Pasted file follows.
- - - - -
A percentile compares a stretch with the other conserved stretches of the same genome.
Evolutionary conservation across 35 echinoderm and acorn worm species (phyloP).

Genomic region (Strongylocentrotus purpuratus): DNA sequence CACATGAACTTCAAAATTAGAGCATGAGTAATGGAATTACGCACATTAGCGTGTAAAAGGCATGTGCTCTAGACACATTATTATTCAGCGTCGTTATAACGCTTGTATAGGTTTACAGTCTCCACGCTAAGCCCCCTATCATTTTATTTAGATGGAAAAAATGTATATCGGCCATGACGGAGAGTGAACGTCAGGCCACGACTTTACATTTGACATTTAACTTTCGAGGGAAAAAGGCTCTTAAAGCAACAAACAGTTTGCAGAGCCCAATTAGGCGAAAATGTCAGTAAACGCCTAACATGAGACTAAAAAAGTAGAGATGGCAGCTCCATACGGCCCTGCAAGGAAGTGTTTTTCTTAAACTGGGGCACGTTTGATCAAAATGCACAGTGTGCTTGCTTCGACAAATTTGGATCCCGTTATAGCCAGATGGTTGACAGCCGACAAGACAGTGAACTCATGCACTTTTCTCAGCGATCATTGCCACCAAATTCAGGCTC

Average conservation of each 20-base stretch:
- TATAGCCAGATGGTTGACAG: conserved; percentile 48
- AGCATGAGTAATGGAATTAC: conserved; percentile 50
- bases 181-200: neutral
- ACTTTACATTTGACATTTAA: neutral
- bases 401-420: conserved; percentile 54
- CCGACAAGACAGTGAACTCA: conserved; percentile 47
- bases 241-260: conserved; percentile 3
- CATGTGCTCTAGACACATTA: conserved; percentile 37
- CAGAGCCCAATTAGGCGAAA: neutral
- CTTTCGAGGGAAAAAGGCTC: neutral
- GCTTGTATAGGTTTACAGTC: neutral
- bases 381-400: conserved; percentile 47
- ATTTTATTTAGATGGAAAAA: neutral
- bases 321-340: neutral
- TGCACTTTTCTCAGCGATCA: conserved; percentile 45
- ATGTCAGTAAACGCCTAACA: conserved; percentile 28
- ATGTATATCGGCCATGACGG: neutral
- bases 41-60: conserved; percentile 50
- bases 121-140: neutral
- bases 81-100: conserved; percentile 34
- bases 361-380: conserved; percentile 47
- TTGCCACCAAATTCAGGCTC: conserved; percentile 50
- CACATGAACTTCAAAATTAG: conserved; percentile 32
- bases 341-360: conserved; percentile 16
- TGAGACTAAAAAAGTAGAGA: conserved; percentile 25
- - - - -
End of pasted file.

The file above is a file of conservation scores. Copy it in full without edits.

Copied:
A percentile compares a stretch with the other conserved stretches of the same genome.
Evolutionary conservation across 35 echinoderm and acorn worm species (phyloP).

Genomic region (Strongylocentrotus purpuratus): DNA sequence CACATGAACTTCAAAATTAGAGCATGAGTAATGGAATTACGCACATTAGCGTGTAAAAGGCATGTGCTCTAGACACATTATTATTCAGCGTCGTTATAACGCTTGTATAGGTTTACAGTCTCCACGCTAAGCCCCCTATCATTTTATTTAGATGGAAAAAATGTATATCGGCCATGACGGAGAGTGAACGTCAGGCCACGACTTTACATTTGACATTTAACTTTCGAGGGAAAAAGGCTCTTAAAGCAACAAACAGTTTGCAGAGCCCAATTAGGCGAAAATGTCAGTAAACGCCTAACATGAGACTAAAAAAGTAGAGATGGCAGCTCCATACGGCCCTGCAAGGAAGTGTTTTTCTTAAACTGGGGCACGTTTGATCAAAATGCACAGTGTGCTTGCTTCGACAAATTTGGATCCCGTTATAGCCAGATGGTTGACAGCCGACAAGACAGTGAACTCATGCACTTTTCTCAGCGATCATTGCCACCAAATTCAGGCTC

Average conservation of each 20-base stretch:
- TATAGCCAGATGGTTGACAG: conserved; percentile 48
- AGCATGAGTAATGGAATTAC: conserved; percentile 50
- bases 181-200: neutral
- ACTTTACATTTGACATTTAA: neutral
- bases 401-420: conserved; percentile 54
- CCGACAAGACAGTGAACTCA: conserved; percentile 47
- bases 241-260: conserved; percentile 3
- CATGTGCTCTAGACACATTA: conserved; percentile 37
- CAGAGCCCAATTAGGCGAAA: neutral
- CTTTCGAGGGAAAAAGGCTC: neutral
- GCTTGTATAGGTTTACAGTC: neutral
- bases 381-400: conserved; percentile 47
- ATTTTATTTAGATGGAAAAA: neutral
- bases 321-340: neutral
- TGCACTTTTCTCAGCGATCA: conserved; percentile 45
- ATGTCAGTAAACGCCTAACA: conserved; percentile 28
- ATGTATATCGGCCATGACGG: neutral
- bases 41-60: conserved; percentile 50
- bases 121-140: neutral
- bases 81-100: conserved; percentile 34
- bases 361-380: conserved; percentile 47
- TTGCCACCAAATTCAGGCTC: conserved; percentile 50
- CACATGAACTTCAAAATTAG: conserved; percentile 32
- bases 341-360: conserved; percentile 16
- TGAGACTAAAAAAGTAGAGA: conserved; percentile 25